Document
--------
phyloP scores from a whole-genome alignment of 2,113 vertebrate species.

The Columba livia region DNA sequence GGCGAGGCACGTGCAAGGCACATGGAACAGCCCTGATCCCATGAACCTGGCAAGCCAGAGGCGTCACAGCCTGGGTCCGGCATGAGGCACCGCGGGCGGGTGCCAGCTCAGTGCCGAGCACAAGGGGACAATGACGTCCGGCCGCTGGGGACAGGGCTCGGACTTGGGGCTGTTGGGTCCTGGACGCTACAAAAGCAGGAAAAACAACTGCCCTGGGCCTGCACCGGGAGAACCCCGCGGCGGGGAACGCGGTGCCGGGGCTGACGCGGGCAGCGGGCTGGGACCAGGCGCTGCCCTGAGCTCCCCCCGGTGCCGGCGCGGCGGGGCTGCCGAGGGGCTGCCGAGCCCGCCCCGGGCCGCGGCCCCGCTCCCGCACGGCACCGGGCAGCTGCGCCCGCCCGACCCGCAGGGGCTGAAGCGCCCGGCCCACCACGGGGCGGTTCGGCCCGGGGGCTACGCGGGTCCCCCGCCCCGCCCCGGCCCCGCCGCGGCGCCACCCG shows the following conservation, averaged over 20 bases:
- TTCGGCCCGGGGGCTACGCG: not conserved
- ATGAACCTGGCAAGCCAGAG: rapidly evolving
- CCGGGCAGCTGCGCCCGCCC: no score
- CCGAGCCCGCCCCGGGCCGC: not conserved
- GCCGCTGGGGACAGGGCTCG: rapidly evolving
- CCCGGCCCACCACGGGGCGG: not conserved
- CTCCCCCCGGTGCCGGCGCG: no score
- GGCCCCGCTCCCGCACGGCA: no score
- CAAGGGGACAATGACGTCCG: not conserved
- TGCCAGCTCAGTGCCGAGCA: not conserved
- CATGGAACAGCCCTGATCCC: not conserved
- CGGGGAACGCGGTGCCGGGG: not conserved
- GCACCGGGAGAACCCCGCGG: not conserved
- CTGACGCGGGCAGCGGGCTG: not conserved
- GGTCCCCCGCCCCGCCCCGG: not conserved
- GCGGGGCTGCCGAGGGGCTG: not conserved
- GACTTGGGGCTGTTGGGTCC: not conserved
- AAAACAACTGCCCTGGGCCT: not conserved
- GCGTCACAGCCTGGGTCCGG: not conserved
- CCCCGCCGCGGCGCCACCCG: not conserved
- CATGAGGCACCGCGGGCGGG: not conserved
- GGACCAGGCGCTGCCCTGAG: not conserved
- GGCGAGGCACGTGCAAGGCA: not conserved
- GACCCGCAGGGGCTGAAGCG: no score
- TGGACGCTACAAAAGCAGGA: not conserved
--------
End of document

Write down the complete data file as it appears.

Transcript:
phyloP scores from a whole-genome alignment of 2,113 vertebrate species.

The Columba livia region DNA sequence GGCGAGGCACGTGCAAGGCACATGGAACAGCCCTGATCCCATGAACCTGGCAAGCCAGAGGCGTCACAGCCTGGGTCCGGCATGAGGCACCGCGGGCGGGTGCCAGCTCAGTGCCGAGCACAAGGGGACAATGACGTCCGGCCGCTGGGGACAGGGCTCGGACTTGGGGCTGTTGGGTCCTGGACGCTACAAAAGCAGGAAAAACAACTGCCCTGGGCCTGCACCGGGAGAACCCCGCGGCGGGGAACGCGGTGCCGGGGCTGACGCGGGCAGCGGGCTGGGACCAGGCGCTGCCCTGAGCTCCCCCCGGTGCCGGCGCGGCGGGGCTGCCGAGGGGCTGCCGAGCCCGCCCCGGGCCGCGGCCCCGCTCCCGCACGGCACCGGGCAGCTGCGCCCGCCCGACCCGCAGGGGCTGAAGCGCCCGGCCCACCACGGGGCGGTTCGGCCCGGGGGCTACGCGGGTCCCCCGCCCCGCCCCGGCCCCGCCGCGGCGCCACCCG shows the following conservation, averaged over 20 bases:
- TTCGGCCCGGGGGCTACGCG: not conserved
- ATGAACCTGGCAAGCCAGAG: rapidly evolving
- CCGGGCAGCTGCGCCCGCCC: no score
- CCGAGCCCGCCCCGGGCCGC: not conserved
- GCCGCTGGGGACAGGGCTCG: rapidly evolving
- CCCGGCCCACCACGGGGCGG: not conserved
- CTCCCCCCGGTGCCGGCGCG: no score
- GGCCCCGCTCCCGCACGGCA: no score
- CAAGGGGACAATGACGTCCG: not conserved
- TGCCAGCTCAGTGCCGAGCA: not conserved
- CATGGAACAGCCCTGATCCC: not conserved
- CGGGGAACGCGGTGCCGGGG: not conserved
- GCACCGGGAGAACCCCGCGG: not conserved
- CTGACGCGGGCAGCGGGCTG: not conserved
- GGTCCCCCGCCCCGCCCCGG: not conserved
- GCGGGGCTGCCGAGGGGCTG: not conserved
- GACTTGGGGCTGTTGGGTCC: not conserved
- AAAACAACTGCCCTGGGCCT: not conserved
- GCGTCACAGCCTGGGTCCGG: not conserved
- CCCCGCCGCGGCGCCACCCG: not conserved
- CATGAGGCACCGCGGGCGGG: not conserved
- GGACCAGGCGCTGCCCTGAG: not conserved
- GGCGAGGCACGTGCAAGGCA: not conserved
- GACCCGCAGGGGCTGAAGCG: no score
- TGGACGCTACAAAAGCAGGA: not conserved